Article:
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As 5G deployments continue to grow, the next-generation networks must handle the substantial data traffic generated by hundreds of new applications and services utilized by millions of users. According to GSMA, 5G networks are likely to cover one-third of the world’s population by 2025. Hence, the technology’s impact on the mobile industry and its customers will be immense. Consequently, this development warrants the close workings between vendors and telecom operators to incorporate trust, cooperation, shared risk and investment and mutually beneficial SLAs to run their respective operations.

Over the years, a lot has changed in the telco/vendor relationship. From procurement processes to price negotiations to standardization and service delivery, both industry players must recognize the best resolutions that complement each other’s operational and business objectives.

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Performing Strategic Assessment
Looking at the technology stack, the emphasis on hardware-centric solutions to provide physical network equipment—switches, routers, and other infrastructure components— is giving way to software-defined networking (SDN) and network function virtualization (NFV) solutions. This is a logical development as digital technology is deeply incorporated with overall business strategy in the telecom sector; encompassing network management, customer interaction, CRM, database management, and customer value management and so on. SDN and NFV functionalities make technologies like network slicing possible. This means that instead of using a uniform approach for all customers, it allows the customization of functionality and network operation for a specific customer. This is a departure from the one-size-fits-all approach seen in previous mobile generations.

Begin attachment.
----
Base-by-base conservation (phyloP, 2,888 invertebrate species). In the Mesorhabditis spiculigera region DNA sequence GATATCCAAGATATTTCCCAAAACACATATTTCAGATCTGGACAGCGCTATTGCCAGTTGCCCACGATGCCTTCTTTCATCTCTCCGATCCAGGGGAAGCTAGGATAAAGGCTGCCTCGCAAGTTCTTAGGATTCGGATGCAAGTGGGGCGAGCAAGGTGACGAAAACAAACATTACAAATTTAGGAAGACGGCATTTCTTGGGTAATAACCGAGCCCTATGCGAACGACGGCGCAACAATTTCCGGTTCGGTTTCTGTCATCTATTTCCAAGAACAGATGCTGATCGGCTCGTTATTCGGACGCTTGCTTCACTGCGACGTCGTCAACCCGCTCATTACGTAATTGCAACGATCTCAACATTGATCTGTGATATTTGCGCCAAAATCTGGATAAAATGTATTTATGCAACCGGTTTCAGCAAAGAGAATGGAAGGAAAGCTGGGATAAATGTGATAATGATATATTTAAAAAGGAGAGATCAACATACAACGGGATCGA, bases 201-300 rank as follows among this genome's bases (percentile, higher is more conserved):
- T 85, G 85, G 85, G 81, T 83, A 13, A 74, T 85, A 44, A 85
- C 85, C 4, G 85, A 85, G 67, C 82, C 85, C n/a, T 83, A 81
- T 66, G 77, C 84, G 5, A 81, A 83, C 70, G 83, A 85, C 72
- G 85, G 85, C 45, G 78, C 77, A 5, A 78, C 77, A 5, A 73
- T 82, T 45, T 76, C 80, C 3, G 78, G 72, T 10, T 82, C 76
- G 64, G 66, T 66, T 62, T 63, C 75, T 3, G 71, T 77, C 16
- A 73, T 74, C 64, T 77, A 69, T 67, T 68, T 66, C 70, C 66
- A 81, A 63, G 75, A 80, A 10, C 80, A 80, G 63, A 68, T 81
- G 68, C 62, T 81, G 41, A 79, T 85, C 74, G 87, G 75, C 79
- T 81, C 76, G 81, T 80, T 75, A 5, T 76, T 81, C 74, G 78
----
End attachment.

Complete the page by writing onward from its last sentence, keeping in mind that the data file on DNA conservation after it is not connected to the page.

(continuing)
In the traditional service delivery model, projects were typically long-term and expensive, involving extensive customization using traditional waterfall development or linear-sequential life cycle models. However, the focus has shifted towards flexibility and adaptability due to quickly changing market conditions. This is achieved through agile and iterative development models, especially as businesses move away from a physical presence and promote reliance on digital services.

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When it comes to business models, upfront capital expenditures (CapEx) have given way to operational expenditure (OpEx) and subscription-based models. Revenue models based on product sales and support are transitioning to pay-per-use pricing structures.

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Currently, the network architecture, characterized by a hierarchical and centralized structure with limited scalability and flexibility, is transitioning towards more distributed and decentralized architectures. There is more focus on scalability, flexibility, and adaptability to handle dynamic workloads.

Previously, longer development cycles and the time-to-market of services (due to slower adoption of new technologies) hindered the scope of innovation. Currently, the emphasis is on rapid innovation and quicker time-to-market, due to the faster adoption of emerging technologies. For example, network operators struggle to generate revenue from under-utilized links across their networks. To address this challenge, PCCW Global recently collaborated with Syntropy, a Web3 network software company, to build the Open Bandwidth Exchange (OBX) that allows web3 application developers, network infrastructure engineers and technical application owners to purchase network services on demand through an API. Utilizing a transparent, usage-based pricing model, OBX could leverage bandwidth potential to meet the internet requirements of VR, AR, and the metaverse.

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Broader Participation